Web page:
[KS] Gwageo cheongsan (Kwageon ch'eongsan)

Mark Peterson Mark_Peterson at byu.edu
Tue Sep 10 13:34:05 EDT 2002


This has been a wonderful thread -- both in terms of participation 
and the value of the topic.  As one who works primarily in Chosøn era 
topics, I've been hesitant to get into this discussion on a recent 
history topic.  But it is so important.  What is happening in Korea 
-- and thanks to those who have educated us about the recent 
scholarship -- is something that has needed to happen, something that 
has an inevitability about it.

I think most of us have had experiences in discussing recent history 
where the Korean contact backs off from a topic because it is too 
thorny to get into.  It is these issues that need to be put on the 
table, and the process has attracted the loaded term ch'øngsan that 
has caused us so much angst in attempting to translate.  There is a 
need.  For example, recently I took a group of textbook writers 
through the Samsung plant in Suwøn.  There, there is a "history hall" 
showing the history of Samsung.  It shows the growth of the company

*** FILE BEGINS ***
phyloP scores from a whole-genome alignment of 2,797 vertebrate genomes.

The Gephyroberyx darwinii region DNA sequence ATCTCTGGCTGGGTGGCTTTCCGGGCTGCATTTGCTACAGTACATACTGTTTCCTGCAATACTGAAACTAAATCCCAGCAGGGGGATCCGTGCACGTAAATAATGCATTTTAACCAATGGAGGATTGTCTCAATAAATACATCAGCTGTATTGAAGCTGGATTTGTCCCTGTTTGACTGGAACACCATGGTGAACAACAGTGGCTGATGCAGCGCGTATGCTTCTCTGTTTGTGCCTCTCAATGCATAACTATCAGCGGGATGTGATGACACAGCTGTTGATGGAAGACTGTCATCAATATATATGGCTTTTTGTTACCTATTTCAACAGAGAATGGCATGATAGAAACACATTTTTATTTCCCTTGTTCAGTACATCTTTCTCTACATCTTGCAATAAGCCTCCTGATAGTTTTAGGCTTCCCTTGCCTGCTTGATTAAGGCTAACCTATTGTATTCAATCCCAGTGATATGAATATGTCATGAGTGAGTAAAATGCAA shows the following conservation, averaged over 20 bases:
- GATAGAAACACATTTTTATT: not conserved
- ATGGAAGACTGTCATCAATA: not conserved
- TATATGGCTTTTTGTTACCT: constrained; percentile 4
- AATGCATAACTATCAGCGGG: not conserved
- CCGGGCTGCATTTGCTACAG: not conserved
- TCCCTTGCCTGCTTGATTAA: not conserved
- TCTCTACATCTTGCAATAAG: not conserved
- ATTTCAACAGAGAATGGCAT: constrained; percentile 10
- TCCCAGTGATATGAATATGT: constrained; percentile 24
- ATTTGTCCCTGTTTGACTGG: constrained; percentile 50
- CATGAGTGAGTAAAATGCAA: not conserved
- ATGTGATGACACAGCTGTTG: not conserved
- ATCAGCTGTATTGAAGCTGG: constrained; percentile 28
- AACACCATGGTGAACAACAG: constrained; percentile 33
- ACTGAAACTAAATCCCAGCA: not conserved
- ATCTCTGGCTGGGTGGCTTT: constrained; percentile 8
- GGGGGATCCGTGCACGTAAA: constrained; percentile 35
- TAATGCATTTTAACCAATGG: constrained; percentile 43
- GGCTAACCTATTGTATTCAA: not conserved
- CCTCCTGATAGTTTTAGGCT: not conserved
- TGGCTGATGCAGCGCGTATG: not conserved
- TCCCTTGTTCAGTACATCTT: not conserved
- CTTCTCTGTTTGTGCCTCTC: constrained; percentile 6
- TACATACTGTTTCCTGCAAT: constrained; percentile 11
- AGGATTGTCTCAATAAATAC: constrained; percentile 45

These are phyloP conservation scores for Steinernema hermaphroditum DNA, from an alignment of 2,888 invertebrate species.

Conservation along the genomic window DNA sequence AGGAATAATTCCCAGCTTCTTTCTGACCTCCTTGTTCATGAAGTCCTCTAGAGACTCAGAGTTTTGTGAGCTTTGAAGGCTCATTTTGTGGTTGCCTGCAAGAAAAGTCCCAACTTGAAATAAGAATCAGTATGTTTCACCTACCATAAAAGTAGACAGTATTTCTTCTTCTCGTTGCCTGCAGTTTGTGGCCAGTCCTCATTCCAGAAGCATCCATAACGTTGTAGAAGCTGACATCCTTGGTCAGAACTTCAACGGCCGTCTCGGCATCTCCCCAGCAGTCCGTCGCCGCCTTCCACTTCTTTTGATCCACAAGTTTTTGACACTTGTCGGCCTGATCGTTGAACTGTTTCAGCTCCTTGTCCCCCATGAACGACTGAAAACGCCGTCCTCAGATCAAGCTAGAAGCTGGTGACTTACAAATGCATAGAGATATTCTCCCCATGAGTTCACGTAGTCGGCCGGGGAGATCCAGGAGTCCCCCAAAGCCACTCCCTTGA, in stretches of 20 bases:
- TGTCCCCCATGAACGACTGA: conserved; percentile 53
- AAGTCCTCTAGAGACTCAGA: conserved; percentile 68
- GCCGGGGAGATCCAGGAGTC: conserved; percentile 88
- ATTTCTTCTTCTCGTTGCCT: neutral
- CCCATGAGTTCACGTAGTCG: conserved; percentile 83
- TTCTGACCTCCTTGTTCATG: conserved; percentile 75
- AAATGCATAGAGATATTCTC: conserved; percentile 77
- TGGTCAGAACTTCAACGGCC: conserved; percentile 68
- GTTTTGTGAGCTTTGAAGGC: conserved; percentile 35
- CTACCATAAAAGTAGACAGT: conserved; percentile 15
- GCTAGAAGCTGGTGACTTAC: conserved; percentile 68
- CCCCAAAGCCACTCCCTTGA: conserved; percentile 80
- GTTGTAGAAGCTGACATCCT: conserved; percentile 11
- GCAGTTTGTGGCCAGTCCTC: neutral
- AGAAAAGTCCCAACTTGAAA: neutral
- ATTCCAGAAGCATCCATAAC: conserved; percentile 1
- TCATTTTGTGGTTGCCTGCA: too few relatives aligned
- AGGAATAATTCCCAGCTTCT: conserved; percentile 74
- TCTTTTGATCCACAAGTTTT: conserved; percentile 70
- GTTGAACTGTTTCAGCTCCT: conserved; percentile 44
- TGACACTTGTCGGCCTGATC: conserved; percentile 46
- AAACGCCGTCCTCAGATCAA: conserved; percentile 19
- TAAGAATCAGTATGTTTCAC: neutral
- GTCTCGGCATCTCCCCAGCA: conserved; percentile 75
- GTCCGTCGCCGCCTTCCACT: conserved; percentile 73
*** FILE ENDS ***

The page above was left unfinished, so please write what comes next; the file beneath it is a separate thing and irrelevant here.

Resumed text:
from a small mercantile operation in the 30's, and then shows it's 
involvement in food sales, sugar, etc., and great growth in the late 
30's.  No one says that the food production was for the sake of 
supporting the Japanese army as it marched off to war.  It goes 
unspoken.  And this is just one case.  There are many cases that go 
unspoken, but the older generation all knows.  The younger generation 
does not "know" experientially, and they are bold enough to put in on 
the record.  I look forward to seeing what the Korea Journal comes up 

There is hope, on my part at least, that enough time has passed that 
these issues can be put on the table without acrimony.  Some of the 
postings indicate that this ch'øngsan can be done academically, yet 
some of the postings indicate that there still may be a political 
agenda, some getting even, that may ride on this issue.

David's posting, mentioning death, brings a soberness to the 
discussion.  Is Korean society ready to put this issue on the table? 
Or, will the embarrassment or harassment lead to "committing suicide 
in atonement for one's (or one's father's) crimes"?  Or to other 

Will Korea deal with this in a "atoning" way, with an element of 
"forgiveness" -- as has been discussed?  Let's hope so.

with best regards,
Mark Peterson

>The posting re Martin / Chang noted the link between it and  Kenkyusha's
>"Chengsan the past and become a new person." I'd point out that the final
>entry in Martin / Chang (196) is the very same "commit suicide in atonement
>for one's
>>crime" that is also found in the Japanese dictionary.
>David McCann

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